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Everything You Need to Know About Scrolling Web Pages

Aug 10, 2017

In the early days of web design, pages that scroll endlessly were a big no-no. But scrolling has come back, and in a big way.

What happened?

Why Has Scrolling Returned?

Scrolling returned to web design for one simple reason — one you might be looking at right now.

Mobile devices.

mobile-1.jpgWeb designers used to try to fit all of your website’s important information “above the fold” on the homepage screen, so desktop users wouldn’t have to search for the next action to take. But according to ComScore, mobile internet usage overtook desktop usage in 2014, and that trend has showed no sign of slowing. 

Now that the majority of users are online via their smart devices, cramming all of that information onto one (much smaller) screen is counterproductive for designers.

In other words, the days of carefully crafting six slides for your homepage header are gone.

Combined with the rise of social media apps that encourage endless scrolling, users have become conditioned to thumb past the content at the top of the page to look for whatever fits their specific interests.

These trends aren’t just educated guesses, either — UXMyths cites numerous studies that users don’t mind scrolling, especially if the action takes them closer to what they’re looking for.

The Benefits (and Risks) of Scrolling Websites

Since scrolling is so hot right now, we thought we should cover a few of the benefits of scrolling, and a few of the disadvantages too.

According to Designmodo, scrolling through sites is faster than clicking through navigation menus, and does a better job of keeping the user engaged. Similarly, the ease of use created by gesture controls and well-used parallax scrolling leads users to stay on your site longer and interact more deeply with your content.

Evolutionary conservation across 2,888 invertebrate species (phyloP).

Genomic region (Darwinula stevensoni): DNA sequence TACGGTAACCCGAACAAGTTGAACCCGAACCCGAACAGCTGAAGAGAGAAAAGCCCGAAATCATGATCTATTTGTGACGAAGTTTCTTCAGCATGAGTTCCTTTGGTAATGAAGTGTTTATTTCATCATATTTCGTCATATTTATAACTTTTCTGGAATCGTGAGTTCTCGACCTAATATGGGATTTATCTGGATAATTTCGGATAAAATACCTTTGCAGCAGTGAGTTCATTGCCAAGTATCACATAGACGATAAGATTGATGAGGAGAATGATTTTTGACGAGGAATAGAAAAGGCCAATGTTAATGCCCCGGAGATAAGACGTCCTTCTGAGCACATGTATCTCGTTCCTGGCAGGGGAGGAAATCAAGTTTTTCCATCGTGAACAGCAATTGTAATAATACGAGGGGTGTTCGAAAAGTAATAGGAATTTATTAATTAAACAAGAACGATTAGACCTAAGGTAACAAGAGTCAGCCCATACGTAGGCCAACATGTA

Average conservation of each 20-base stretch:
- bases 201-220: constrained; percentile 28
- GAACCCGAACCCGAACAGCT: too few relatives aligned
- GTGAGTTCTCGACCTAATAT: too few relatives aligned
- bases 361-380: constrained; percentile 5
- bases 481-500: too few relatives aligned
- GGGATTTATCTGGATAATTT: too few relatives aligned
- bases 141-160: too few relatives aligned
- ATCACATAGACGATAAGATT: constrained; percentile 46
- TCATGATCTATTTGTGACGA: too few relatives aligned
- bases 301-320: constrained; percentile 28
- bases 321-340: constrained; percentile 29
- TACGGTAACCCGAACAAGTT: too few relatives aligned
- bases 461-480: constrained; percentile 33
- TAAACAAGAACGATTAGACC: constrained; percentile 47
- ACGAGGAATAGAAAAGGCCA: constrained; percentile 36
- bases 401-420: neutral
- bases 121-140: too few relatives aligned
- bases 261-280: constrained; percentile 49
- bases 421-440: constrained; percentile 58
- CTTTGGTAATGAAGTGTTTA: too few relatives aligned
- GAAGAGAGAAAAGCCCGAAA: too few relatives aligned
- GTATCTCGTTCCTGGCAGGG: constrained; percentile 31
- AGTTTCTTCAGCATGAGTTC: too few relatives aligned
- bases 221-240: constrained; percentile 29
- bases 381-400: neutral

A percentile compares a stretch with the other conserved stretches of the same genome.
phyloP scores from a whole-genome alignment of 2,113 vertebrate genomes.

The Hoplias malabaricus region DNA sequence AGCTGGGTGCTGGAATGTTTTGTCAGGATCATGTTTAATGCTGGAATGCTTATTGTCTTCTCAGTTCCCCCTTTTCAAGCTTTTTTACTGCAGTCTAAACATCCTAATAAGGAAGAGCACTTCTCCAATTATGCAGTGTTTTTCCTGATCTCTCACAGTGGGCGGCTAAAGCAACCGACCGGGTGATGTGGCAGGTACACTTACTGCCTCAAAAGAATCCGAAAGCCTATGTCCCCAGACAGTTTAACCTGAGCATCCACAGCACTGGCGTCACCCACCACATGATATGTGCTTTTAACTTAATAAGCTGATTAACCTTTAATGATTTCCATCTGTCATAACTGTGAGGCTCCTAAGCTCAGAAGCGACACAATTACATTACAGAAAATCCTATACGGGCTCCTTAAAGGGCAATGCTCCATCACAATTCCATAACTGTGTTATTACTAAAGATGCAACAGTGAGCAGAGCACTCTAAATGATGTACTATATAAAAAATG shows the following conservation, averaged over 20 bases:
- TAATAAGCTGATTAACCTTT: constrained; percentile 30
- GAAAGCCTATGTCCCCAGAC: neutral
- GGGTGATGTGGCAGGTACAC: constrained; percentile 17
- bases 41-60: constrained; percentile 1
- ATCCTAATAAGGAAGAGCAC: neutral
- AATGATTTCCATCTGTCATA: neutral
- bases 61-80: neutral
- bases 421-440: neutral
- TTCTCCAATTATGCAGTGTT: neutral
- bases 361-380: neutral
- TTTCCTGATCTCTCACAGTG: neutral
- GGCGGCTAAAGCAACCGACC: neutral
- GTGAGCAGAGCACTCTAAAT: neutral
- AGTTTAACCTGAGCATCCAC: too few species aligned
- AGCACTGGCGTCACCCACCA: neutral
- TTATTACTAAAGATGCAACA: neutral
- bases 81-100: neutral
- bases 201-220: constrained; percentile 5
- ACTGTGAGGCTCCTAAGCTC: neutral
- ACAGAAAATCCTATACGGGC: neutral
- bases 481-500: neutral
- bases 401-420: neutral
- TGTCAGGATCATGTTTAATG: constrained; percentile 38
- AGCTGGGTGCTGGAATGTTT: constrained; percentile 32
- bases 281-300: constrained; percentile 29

It’s not all sunshine and rainbows for scrolling sites, of course. If your designer includes a lot of large images and custom animation throughout a long page, it could affect your site’s load time. Similarly, users can get “lost” on a long scrolling page and get frustrated trying to return to a section they just scrolled past.

Our 3 Best Practices for Scrolling Pages

1. Sticky Navigation

post-its.jpg

Our first best practice for scrolling pages solves the last problem mentioned above — users who get lost on a long page.

When we create a long-scrolling page for our clients, we’ll add a “subnavigation” menu that only appears on that page. This “subnav” links to specific sections on the page, and “sticks” to the top of the page just below the main site navigation.

Adding this navigation menu also makes it easy for users to skip around to sections on the page that are relevant to them.

2. Use Strategic Calls-to-Action

Long pages with multiple sections are a great way to engage your users, but the page itself should still serve its purpose — to move your visitors along in their buyer’s journey.

To that end, when we create scrollable pages, we’ll insert a Call to Action (CTA) between every section or two that encourages the visitor to do something — learn more about a product, sign up for a newsletter, request a quote, etc.

Instead of putting the CTA at the end of the page, where users might not get to it, we use multiple CTAs dynamically throughout the page to entice visitors into the next step.

3. Don’t Use Scrolling For Scrolling’s Sake

Maybe you’ve read through this little guide and you can’t wait to start on your new long-scrolling website. If that’s you, great! But pump the brakes for a second.

When our website development team pitches a client on a scrolling page, they aren’t just doing it for fun. Scrolling is only useful when serves a client’s message, design guidelines, or audience.

For example, if you have 50 products and each has its own description, technical specs, and instructional video, an endlessly scrolling page probably won’t be the best solution for your new site.

However, if you have a dozen pages on your existing site with a paragraph or two about each of your services, we might recommend a long-scrolling “Services” page with a subnavigation menu linking to each one. That will save your audience from multiple clicks and create a more coherent user experience on your website.

Long scrolling pages are just one tool in our mobile-first design toolbox.
Learn more about mobile-first design here.

Tyler Bales

Written by Tyler Bales

Tyler can design like nobody's business. Scratch that. Actually, he can design like everyone's business. Tyler is one talented guy who always delivers a beautiful product. He is also the nicest human on planet Earth. We really enjoy this combination of traits and we think you will too.

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